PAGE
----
2. The investor turns landlord
It seems like such a logical step, but when you think about it, it can come with all types of risk. But there’s a strong case for being a landlord. I just mentioned that the homebuilders have seen a run-up this year; however, the prices of single-family homes haven’t. That’s an opportunity.

When in the purchasing process, keep in mind:

Cash is king. If you have it, you can most likely negotiate a better price.
Most banks are able to give investors funding for investment properties if they have that magic 30% down payment on the property.

According to some measures, home valuations are near a 14-year low. Some big wigs in the market like Warren Buffett are well aware of this. That’s why he’s been planning to bid on the loan portfolio of failed mortgage lender Residential Capital. Others are being more creative.

For those who want to play in the single-family housing market but don’t want the headaches of dealing with tenants, an alternative is on its way.

Back in the spring, private-equity firm Kohlberg Kravis Roberts (NYSE: KKR) and homebuilder Beazer Homes (NYSE: BZH) announced that they will go public with a REIT that will own and manage single-family homes. Look for this to be a trend with other investment managers in the near future.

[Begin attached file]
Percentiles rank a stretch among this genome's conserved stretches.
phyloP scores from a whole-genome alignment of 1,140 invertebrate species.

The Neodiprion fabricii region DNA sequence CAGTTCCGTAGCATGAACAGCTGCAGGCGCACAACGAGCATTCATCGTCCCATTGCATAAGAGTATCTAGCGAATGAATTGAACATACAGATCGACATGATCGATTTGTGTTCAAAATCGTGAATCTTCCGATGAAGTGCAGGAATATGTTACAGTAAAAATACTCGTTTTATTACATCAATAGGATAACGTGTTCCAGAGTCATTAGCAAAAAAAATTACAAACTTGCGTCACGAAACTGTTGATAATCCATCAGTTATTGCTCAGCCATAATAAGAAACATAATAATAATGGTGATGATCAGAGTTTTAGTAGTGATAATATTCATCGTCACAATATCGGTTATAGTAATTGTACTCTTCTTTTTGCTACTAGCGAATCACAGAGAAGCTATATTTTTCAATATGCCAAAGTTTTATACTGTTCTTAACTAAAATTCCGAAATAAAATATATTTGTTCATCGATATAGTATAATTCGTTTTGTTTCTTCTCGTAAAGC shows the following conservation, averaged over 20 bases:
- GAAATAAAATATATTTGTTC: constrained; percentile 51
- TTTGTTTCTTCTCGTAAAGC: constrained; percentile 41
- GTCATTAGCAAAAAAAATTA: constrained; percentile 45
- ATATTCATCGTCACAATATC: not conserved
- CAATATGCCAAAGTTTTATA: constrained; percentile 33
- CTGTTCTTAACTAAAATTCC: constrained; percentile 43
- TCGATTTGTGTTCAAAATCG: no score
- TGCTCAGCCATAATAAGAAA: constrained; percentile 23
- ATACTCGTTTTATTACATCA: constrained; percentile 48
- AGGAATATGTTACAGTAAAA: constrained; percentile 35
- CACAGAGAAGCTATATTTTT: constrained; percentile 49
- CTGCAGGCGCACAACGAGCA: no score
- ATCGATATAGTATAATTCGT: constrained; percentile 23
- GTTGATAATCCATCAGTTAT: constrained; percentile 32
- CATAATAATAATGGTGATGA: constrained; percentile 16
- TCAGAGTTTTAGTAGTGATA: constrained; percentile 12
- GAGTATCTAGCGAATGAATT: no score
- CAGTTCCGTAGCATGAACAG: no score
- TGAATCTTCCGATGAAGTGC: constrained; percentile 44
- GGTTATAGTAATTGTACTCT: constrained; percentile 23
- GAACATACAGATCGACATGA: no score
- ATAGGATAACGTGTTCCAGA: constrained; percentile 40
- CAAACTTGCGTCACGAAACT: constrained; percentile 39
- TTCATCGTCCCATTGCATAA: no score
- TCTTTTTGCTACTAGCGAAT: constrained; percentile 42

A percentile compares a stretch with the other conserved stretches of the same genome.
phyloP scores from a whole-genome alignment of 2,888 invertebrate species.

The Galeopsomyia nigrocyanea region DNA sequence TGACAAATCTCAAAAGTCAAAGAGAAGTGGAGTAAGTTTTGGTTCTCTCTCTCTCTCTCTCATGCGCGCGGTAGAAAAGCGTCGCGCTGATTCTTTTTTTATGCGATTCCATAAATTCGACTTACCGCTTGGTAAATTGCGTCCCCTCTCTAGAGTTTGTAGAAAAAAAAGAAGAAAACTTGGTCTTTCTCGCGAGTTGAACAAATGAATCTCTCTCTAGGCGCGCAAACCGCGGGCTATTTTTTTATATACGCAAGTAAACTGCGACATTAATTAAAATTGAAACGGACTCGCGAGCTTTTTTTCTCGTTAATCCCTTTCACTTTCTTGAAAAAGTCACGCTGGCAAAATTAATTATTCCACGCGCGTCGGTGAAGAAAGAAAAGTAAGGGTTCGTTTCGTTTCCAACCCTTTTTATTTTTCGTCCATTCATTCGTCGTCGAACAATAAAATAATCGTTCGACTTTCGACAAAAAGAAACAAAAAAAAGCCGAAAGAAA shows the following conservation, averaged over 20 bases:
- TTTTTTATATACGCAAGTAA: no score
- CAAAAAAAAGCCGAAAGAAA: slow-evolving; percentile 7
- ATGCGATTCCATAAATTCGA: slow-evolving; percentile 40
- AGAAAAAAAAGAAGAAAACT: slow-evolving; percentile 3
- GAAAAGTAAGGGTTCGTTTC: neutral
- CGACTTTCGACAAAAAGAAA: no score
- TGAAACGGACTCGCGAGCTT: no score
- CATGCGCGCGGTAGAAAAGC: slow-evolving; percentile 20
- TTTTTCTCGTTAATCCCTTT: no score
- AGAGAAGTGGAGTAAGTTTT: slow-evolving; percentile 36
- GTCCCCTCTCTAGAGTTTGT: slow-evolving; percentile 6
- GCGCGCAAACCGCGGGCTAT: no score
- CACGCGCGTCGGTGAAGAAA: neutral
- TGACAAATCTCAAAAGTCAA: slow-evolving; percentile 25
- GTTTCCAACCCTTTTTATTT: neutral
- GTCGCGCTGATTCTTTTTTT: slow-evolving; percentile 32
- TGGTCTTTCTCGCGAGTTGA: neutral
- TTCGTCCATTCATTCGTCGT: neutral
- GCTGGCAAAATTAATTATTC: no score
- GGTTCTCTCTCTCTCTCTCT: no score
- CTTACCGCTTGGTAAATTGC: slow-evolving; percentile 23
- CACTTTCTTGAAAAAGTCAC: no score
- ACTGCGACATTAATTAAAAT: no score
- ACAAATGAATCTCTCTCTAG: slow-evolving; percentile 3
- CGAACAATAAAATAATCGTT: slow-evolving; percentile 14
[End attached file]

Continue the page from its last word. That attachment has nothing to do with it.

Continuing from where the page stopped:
3. REITs, REITs, REITs!
There are two types of real estate investment trusts (REITs): equity and mortgage REITs.

Equity REITs own real estate. They buy and manage commercial and rental properties. And primarily concentrate on profits by means of acquisition and management.

Mortgage REITs own debt. They invest in mortgages on real estate properties. And have the property only as collateral for the loans in which they invest.

Make no mistake. I’m referring to equity REITs, and they’re up 15% in 2012 after dividends.

To quote Rick Ferri, Founder of Portfolio Solutions, “… investors should put a hefty chunk of their portfolio in REITs because most commercial real estate isn’t publicly traded, so broad stock market funds grossly understate the sector’s importance to the economy…”

Frank Haggerty of Duff & Phelps Investment Management Company adds, “REITs that will benefit most from an economic turnaround will be those with shorter lease terms that can quickly raise rents, making those that own hotels, apartments and storage units the strongest players. High-quality mall properties also will fare better in a slowly expanding economy….”

The simplest way to get in the REIT market would be fee-friendly index fund. A good fit would be the Vanguard REIT ETF (NYSE: VNQ). You’re looking at an expense ratio of 0.10% and a dividend of about 3.3%. With the dividends, it’s up 17% for 2012.

If everything is cyclical as they say, investing now may put you in on the ground floor of a six to seven-year boom.

Jason Jenkins is a part of the research team at InvestmentU.com. See more articles by Jason here.